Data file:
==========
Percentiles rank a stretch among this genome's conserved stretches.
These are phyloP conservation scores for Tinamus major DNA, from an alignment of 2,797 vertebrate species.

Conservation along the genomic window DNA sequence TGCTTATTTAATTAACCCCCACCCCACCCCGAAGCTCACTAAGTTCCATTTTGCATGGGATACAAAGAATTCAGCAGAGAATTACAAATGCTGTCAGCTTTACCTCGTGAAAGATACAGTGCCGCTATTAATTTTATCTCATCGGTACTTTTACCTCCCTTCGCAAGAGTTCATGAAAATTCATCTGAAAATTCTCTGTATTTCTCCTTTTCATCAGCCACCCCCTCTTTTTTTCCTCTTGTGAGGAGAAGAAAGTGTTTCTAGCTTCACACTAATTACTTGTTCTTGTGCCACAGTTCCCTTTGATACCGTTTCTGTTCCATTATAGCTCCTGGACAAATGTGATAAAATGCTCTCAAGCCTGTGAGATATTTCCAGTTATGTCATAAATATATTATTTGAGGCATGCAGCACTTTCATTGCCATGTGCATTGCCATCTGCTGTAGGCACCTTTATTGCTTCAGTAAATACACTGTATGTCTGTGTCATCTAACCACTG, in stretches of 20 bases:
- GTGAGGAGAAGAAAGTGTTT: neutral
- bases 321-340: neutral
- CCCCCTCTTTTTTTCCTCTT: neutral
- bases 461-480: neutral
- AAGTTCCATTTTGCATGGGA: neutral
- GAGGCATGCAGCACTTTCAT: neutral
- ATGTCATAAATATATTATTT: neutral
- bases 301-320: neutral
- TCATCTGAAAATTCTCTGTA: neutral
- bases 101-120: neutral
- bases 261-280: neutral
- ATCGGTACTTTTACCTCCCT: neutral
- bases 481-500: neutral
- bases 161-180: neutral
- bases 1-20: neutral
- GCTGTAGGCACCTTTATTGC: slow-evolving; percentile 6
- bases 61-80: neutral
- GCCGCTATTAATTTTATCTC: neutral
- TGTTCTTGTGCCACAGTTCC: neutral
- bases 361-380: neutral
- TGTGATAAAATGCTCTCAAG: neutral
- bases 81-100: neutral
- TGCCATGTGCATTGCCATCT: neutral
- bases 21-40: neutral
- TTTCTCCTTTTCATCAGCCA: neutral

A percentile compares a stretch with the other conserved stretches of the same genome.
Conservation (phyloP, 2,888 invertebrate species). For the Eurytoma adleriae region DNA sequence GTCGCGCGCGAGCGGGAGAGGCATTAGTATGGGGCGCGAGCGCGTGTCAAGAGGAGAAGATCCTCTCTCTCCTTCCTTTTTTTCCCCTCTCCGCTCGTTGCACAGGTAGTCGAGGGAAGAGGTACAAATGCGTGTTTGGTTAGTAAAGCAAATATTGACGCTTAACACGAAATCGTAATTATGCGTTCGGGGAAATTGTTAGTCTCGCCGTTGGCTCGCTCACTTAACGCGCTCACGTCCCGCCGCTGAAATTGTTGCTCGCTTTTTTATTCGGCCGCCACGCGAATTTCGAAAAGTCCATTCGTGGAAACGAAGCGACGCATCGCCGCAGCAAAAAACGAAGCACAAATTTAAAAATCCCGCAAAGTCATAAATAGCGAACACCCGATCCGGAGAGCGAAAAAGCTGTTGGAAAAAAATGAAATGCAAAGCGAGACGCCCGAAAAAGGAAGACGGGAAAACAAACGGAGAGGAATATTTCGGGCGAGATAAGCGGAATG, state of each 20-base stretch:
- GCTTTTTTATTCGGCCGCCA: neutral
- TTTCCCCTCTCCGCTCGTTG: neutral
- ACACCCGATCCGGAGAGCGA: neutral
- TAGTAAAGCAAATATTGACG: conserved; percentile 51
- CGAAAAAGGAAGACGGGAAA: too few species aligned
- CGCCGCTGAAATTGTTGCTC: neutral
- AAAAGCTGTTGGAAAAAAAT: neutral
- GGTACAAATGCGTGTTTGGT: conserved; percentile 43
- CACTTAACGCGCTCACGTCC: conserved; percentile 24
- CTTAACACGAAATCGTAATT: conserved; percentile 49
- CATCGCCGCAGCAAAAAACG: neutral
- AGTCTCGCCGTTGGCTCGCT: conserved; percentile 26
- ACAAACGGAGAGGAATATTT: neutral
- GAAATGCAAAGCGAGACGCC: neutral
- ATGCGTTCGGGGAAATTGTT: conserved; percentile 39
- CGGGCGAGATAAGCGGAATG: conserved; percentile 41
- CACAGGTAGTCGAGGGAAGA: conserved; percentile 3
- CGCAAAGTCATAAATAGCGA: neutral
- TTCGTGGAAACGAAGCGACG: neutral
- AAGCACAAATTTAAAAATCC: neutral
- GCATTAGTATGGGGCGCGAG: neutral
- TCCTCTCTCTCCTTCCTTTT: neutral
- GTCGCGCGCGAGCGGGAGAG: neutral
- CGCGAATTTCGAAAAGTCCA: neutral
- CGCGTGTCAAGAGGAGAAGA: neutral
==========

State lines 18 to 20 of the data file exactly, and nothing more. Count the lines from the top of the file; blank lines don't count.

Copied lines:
- bases 1-20: neutral
- GCTGTAGGCACCTTTATTGC: slow-evolving; percentile 6
- bases 61-80: neutral